behind what would be an opportunistic future for the open road and the Alaskan wilderness. The movie features a truly all-star cast including: Marcia Gay Harden, William Hurt, Jena Malone, Catherine Keener, and Vince Vaughn. Emile Hirsch (who has also starred in Lords of Dogtown and The Girl Next Door) captivates audiences with his energy, expression and overall immersion of the young man who journeyed long and far to find what only can be deemed the beauty of life that surrounds us. “For me my favorite aspect [of making the movie] was for getting to go to all the locations we shot [at],” said Hirsch during a conference call he participated in along with Penn. “These are places that you just don’t get to shoot that often. These were really wild places that maybe I wouldn’t have gotten to go to if we hadn’t.” “I’ve been having a growing frustration with a lack of activism in the youth,” said Penn about what he wants moviegoers to take away from this movie,” One of the heartbreaking things of this movie is getting to a younger age…it’s a movie that in my heart I made to be what little I can share with the younger generation.” The movie was a vicarious experience over the course of two hours. It’s not everyday that you get to travel the United States and see Alaska through the eyes of someone close to your own age.

Though it’s easy to have a mixed reaction to the film at first, over time an appreciation for what it means sets in.

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Sports | Page 17

The Cauldron | October 9, 2007

Sports Men’s tennis team aims for league championship By Reid May The Cauldron Staff Writer Men’s tennis, currently in the midst of the fall section of their schedule, is coming off their third straight ten win season, and a second place finish in the Horizon League. The team, the largest ever at ten players, is using the individual portion of the schedule to get their young talent ready for the grind of team play. “The fall is used as a time to develop a lineup, and gain match experience,” head coach Brian Etzkin explained. The 2007 squad is led on the court by sophomores Phil Orno and Ryan Hamning, the top two players on the team. “It’s been really exciting to see how they have developed from one year to the next,” Etzkin said. “They’re developing into two of the best players [in the] conference.” Orno and Hamning, who, along with singles matches, play first doubles

Phil Orno

together, were named to the first and second team All-Horizon League last season. Teammate Brad Groleski regards the duo as “unbelievably talented.” “They were inexperienced as freshman, but a year of playing has helped,” Groleski said. “They grow each week and get better with practice.” At such a young age Orno and Hamning certainly have an example to set. This year’s team features four freshmen, currently in their first collegiate tennis season. The season, running from early September to late April, gives the players little opportunity to take a breath. Etzkin agrees, describing the season as “long, especially in the spring.” “We really have no off season,” Etzkin said. “It’s an eye-opener for the freshman.” Start your Army Strong training within 30 days of enlisting and you However, when could get an extra $20,000 it comes down to Call SFC Starn at 216-297-0484 it, Etzkin sees his 3522 Mayfield Rd., Cleveland Heights, OH 44118 player’s dedication to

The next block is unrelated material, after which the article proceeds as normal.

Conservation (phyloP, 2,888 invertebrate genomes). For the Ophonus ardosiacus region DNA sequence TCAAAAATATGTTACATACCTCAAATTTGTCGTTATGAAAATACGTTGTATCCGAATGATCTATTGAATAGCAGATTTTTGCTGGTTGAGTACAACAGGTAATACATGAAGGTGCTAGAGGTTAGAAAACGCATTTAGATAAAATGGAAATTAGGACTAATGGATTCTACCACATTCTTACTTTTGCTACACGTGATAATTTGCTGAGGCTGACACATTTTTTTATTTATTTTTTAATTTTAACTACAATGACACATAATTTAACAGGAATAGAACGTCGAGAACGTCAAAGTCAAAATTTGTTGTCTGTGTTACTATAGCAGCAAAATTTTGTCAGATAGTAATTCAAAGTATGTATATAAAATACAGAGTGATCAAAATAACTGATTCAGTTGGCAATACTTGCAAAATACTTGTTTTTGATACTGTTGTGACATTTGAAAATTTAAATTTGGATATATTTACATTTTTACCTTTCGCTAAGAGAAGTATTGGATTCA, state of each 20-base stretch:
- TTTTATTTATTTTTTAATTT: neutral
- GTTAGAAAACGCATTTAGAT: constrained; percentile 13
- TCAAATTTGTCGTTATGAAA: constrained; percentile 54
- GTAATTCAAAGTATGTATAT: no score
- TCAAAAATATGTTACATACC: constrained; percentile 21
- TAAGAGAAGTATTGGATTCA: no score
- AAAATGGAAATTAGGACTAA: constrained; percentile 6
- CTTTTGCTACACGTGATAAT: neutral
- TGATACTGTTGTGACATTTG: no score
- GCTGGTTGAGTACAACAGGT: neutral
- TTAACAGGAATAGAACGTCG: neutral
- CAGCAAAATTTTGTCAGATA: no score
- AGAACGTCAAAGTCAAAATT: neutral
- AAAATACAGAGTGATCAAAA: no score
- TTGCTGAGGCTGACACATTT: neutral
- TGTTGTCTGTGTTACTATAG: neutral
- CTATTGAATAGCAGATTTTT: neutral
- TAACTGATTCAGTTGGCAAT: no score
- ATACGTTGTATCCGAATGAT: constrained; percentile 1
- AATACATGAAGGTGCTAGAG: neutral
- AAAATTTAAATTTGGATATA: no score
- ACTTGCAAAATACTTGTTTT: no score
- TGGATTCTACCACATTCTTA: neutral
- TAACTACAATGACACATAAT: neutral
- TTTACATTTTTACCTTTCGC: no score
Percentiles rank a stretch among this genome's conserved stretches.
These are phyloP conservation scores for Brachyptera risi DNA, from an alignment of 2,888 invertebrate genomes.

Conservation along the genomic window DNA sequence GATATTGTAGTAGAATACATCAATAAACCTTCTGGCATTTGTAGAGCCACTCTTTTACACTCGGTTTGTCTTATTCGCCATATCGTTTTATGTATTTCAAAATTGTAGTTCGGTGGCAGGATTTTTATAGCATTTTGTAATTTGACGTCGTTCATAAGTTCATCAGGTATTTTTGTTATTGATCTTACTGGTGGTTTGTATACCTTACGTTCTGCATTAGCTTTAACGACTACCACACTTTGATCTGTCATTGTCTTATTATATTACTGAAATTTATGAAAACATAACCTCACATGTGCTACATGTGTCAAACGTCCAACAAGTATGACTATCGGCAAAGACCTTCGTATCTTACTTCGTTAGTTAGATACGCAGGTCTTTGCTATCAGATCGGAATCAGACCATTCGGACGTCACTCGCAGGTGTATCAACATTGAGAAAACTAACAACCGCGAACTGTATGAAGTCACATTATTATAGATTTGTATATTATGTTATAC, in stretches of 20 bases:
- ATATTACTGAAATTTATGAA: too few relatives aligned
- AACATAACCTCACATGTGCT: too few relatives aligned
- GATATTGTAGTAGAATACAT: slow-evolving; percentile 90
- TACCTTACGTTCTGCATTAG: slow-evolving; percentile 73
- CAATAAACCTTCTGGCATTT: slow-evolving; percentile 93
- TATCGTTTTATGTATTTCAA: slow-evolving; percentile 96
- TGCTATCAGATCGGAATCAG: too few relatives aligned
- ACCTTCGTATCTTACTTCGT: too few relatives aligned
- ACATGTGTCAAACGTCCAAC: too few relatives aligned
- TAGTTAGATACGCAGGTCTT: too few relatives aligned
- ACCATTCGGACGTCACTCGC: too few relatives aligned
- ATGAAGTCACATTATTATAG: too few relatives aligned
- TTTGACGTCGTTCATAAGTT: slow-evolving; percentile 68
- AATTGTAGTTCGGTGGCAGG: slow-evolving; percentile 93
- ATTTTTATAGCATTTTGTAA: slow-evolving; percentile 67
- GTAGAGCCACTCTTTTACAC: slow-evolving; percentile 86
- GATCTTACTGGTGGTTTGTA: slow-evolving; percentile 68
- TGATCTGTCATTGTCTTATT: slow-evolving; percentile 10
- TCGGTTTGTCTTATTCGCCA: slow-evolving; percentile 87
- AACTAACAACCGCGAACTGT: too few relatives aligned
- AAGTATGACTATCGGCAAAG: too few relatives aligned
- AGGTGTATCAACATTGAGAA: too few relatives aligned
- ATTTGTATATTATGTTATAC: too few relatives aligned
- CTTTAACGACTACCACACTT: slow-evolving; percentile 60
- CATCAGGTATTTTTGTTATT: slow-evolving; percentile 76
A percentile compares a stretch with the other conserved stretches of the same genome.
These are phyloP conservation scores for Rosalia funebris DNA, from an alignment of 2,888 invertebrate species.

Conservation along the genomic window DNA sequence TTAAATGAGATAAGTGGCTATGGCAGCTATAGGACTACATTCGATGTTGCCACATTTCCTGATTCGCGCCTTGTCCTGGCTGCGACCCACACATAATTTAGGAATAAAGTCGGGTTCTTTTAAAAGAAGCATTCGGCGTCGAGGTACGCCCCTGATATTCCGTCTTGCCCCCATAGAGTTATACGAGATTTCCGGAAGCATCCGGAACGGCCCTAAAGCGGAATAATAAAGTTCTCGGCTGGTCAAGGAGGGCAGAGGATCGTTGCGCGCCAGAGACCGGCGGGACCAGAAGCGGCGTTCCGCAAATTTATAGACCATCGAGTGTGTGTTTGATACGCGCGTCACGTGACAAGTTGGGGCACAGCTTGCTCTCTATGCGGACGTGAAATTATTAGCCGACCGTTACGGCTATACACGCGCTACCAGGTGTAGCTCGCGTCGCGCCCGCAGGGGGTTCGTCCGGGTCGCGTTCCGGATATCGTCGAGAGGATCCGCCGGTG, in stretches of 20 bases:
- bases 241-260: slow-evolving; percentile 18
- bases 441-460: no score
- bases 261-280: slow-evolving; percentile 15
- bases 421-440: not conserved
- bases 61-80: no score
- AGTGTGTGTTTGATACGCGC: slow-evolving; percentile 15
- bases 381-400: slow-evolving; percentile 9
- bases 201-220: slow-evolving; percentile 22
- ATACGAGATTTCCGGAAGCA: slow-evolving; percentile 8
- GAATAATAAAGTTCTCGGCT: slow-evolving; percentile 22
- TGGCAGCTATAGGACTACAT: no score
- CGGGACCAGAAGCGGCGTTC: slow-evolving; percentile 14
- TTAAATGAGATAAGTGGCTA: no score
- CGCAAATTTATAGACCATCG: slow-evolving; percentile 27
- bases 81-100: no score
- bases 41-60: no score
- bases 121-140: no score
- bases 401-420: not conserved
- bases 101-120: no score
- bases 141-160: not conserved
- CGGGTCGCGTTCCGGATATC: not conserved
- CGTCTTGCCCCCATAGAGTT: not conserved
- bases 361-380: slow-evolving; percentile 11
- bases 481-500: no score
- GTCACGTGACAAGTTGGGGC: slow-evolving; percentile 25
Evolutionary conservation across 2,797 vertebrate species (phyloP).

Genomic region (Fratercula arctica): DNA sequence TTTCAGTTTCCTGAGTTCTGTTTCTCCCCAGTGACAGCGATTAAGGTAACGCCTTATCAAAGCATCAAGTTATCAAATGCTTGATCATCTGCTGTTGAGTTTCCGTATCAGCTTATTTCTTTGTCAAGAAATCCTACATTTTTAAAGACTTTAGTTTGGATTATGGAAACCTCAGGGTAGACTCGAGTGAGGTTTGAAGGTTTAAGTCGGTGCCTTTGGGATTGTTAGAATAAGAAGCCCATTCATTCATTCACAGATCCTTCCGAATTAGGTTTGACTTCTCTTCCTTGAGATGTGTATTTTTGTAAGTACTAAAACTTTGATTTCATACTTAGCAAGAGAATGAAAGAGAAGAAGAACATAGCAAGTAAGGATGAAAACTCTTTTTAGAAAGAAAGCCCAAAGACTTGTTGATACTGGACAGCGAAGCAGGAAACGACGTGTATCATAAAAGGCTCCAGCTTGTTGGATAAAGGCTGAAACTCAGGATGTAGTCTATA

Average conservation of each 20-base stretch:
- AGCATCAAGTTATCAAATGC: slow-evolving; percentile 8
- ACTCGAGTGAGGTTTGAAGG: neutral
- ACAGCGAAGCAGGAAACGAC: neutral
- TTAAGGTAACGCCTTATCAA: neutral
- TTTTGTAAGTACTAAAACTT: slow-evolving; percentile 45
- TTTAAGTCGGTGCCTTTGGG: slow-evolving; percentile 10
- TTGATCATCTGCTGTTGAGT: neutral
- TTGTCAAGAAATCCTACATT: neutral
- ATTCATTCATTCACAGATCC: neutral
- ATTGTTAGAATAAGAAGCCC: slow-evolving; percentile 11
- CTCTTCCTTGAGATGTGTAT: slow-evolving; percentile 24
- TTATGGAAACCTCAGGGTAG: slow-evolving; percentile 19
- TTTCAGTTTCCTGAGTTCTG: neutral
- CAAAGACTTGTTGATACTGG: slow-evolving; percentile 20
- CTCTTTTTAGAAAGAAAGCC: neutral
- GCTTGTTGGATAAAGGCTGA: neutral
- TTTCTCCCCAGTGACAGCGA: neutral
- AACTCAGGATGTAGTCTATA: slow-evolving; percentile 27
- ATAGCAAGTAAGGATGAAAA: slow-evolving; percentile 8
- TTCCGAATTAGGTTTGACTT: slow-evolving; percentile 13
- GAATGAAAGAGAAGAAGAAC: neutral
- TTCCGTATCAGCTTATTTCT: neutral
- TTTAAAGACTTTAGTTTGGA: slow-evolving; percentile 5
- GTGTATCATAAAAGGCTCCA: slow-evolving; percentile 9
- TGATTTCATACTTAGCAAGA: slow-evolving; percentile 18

the game. “Our players love to play, and they’ll step up when the time calls for it,” Etzkin said. Conditioning is particularly important to the team’s stamina. Etzkin describes their conditioning as “extensive.” “Everyone hits the wall at some point,” Etzkin said. “The players will need [the conditioning] towards the end of the year.” Etzkin also sees importance in the leadership contributions from every team member. “A team full of leaders,” Etzkin said. “On the court Orno and Hamning really lead the team, but the [whole team has stepped up.]” Leadership is most evident from the team’s only senior and Springboro, Ohio native Groleski. Groleski, currently injured and unable to play with the team, sets an example for his teammates despite his spot on the sidelines. This is Groleski’s second stint on the injured list, his first coming after wrist surgery as a freshman. Groleski describes sitting out as “very, very tough.” Despite the difficulty, he continues to train and practice with his teammates. He was also able to provide some insight on this year’s team. “The [underclassmen] are doing an excellent job,” Groleski said. “Each of the underclassmen is an extension of coach Etzkin. “They follow through with his beliefs.” Both Etzkin and Groleski believe they have a legitimate shot to win the championship the Horizon League this year. “We finished second in regular season play, and third in the tournament last year,” Etzkin said. ”The goal is to do better than that, and there is only one spot to do that.” All associated with men’s tennis know the one spot. “It all comes down to the conference tournament,” Groleski said. “We had a great record last year [tied for the most wins ever] and obviously we want to top that.” Keep up with the men’s tennis team at